Trains.com

Subscriber & Member Login

Login, or register today to interact in our online community, comment on articles, receive our newsletter, manage your account online and more!

Walthers new code 83 track and Turnouts

5519 views
43 replies
1 rating 2 rating 3 rating 4 rating 5 rating
  • Member since
    September 2004
  • From: Dearborn Station
  • 22,090 posts
Posted by richhotrain on Friday, July 16, 2021 10:10 AM

Overmod
 
riogrande5761
I've read a number of folks who had the Walthers double cross-overs report they had issues with them... 

This is one of those little things that gall me, like using the phrase "Studies have shown..." 

If you can't (or Kalmbach won't let you) provide the original source references, you owe it to us to recap what the 'issues with them' were reported to be.

(This is not a personal 'dig' -- just a plea that if you report there are problems, go ahead and report what the problems are actually said to be.) 

I'll jump in here.

At one time, I had three Walthers Shinohara Double Crossovers on my layout. The biggest issue was power losses. I had to wire all four ends of the WS DCO to guard against power loss.

Then, over time, I began to lose power on some of the rail segments. This loss of power was caused by the jumpers coming loose on the underside of the DCO. If you turn over a WS DCO, you can see the little thin copper jumpers.

They are not well soldered into place. In fact, they seem to be press fit rather than soldered. I sold two on eBay after clearly outlining the problem. The third one was so bad that I did not feel that I could sell it so I still own it.

The other problem was derailments caused by warped ends of the DCO. I basically had to nail down all four ends to keep the DCO in proper gauge with the adjoining tracks. Ugh!

As I think back, the DCO seemed to be too flexible. I think that caused the power loss problems as well as the derailments. That piece of specialty track just seemed like it couldn't retain its shape. It basically warped.

Rich

 

 

 

 

 

 

 

 

Alton Junction

  • Member since
    September 2004
  • From: Dearborn Station
  • 22,090 posts
Posted by richhotrain on Friday, July 16, 2021 10:26 AM

gmpullman

My experience has shown that after 26 years I have had little trouble with any of my Walthers/Shinohara code 83 including double crossovers, four double slip switches and maybe two dozen curved turnouts of varying degrees. Plus some seventy five or so conventional  5, 6, 8 and 10s.

At one time, I had a Walthers Shinohara Double Slip and several curved turnouts. I never had any problems with any of them. My only problem was with the Walthers Shinohara Double Crossover, as previously discussed.

Rich

Alton Junction

  • Member since
    September 2003
  • 17,973 posts
Posted by Overmod on Friday, July 16, 2021 12:12 PM

richhotrain
I'll jump in here.

Thank you, Rich!  That's precisely the kind of information I think would be valuable in this discussion.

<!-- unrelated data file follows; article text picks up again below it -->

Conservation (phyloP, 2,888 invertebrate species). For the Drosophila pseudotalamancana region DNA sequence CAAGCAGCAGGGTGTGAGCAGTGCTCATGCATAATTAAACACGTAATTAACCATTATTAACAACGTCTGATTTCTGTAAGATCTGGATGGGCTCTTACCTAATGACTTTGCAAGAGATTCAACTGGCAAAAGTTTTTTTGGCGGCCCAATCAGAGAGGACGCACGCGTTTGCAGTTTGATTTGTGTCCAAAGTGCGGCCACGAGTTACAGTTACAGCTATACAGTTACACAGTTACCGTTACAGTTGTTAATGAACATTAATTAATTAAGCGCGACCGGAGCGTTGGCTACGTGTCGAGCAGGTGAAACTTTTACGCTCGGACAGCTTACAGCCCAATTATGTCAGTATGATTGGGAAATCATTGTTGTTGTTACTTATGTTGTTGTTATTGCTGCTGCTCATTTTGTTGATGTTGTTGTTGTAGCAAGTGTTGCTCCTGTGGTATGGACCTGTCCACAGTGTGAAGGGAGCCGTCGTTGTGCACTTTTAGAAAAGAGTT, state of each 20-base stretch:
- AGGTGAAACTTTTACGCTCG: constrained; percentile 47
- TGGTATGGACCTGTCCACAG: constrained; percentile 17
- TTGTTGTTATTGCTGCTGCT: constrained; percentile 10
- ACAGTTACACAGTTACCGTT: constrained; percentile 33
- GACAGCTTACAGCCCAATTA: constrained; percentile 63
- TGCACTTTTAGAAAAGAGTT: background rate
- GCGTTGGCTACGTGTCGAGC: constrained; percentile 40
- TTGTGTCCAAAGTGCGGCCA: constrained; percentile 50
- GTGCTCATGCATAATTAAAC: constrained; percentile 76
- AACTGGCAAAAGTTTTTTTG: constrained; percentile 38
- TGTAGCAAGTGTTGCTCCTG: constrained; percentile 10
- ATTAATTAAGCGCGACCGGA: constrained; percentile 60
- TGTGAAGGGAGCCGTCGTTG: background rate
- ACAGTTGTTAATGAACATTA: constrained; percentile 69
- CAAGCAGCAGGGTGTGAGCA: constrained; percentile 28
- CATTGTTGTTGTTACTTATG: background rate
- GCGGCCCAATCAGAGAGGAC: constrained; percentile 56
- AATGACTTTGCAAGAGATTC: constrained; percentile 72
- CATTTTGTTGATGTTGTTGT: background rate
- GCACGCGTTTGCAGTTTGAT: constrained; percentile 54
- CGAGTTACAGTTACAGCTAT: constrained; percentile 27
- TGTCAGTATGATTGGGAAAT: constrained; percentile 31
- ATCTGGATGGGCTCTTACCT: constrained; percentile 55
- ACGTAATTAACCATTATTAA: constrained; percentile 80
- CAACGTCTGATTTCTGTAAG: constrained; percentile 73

• Member since
    December 2008
  • From: Heart of Georgia
  • 4,644 posts
Posted by Doughless on Friday, July 16, 2021 12:21 PM

riogrande5761
Rob Spangler has commented that the curved turnouts have gauge issues and required some modifications.

At least one of the issues that I am aware of regarding the long Walthers SHINOHARA curved turnouts, the 7.5 and especially 8, is that the point rails are very long.  They are only supported in two places, by attachment at the hinge and way down by the throwbar.

This length of unsupported rail caused them to splay out of gauge when traversed by a heavy locomotive.  Personally, I never had the problem, but I run short plastic diesels. 

I assume the issue could be a revealed if your layout ran big, heavy, brass steamers.  

I read, and could see by looking at my turnous, where folks would use strips cut from PC board material cemented to the underside of the rails to keep them from splaying.  PC board thought to be a sturdier material for its height than something like common styrene, and of course it is nonconductive.

- Douglas

  • Member since
    September 2003
  • 17,973 posts
Posted by Overmod on Friday, July 16, 2021 12:38 PM

Doughless
PC board thought to be a sturdier material for its height than something like common styrene, and of course it is nonconductive.

But be careful to use only single-layer without any sneaky  little vias.  Just removing any surface copper traces might not be enough to avoid mystery shorts...

  • Member since
    December 2008
  • From: Heart of Georgia
  • 4,644 posts
Posted by Doughless on Friday, July 16, 2021 12:54 PM

Overmod

 

 
Doughless
PC board thought to be a sturdier material for its height than something like common styrene, and of course it is nonconductive.

 

But be careful to use only single-layer without any sneaky  little vias.  Just removing any surface copper traces might not be enough to avoid mystery shorts...

 

 

The read the specific remedy was PC Board material, not cutting up old PC boards with embedded circuitry, but point well made.

Personally, I don't know how easy it is to source blank PC board material, but then again I've never tried.  Not sure if it even exists without circuitry embedded.

- Douglas

  • Member since
    February 2021
  • 290 posts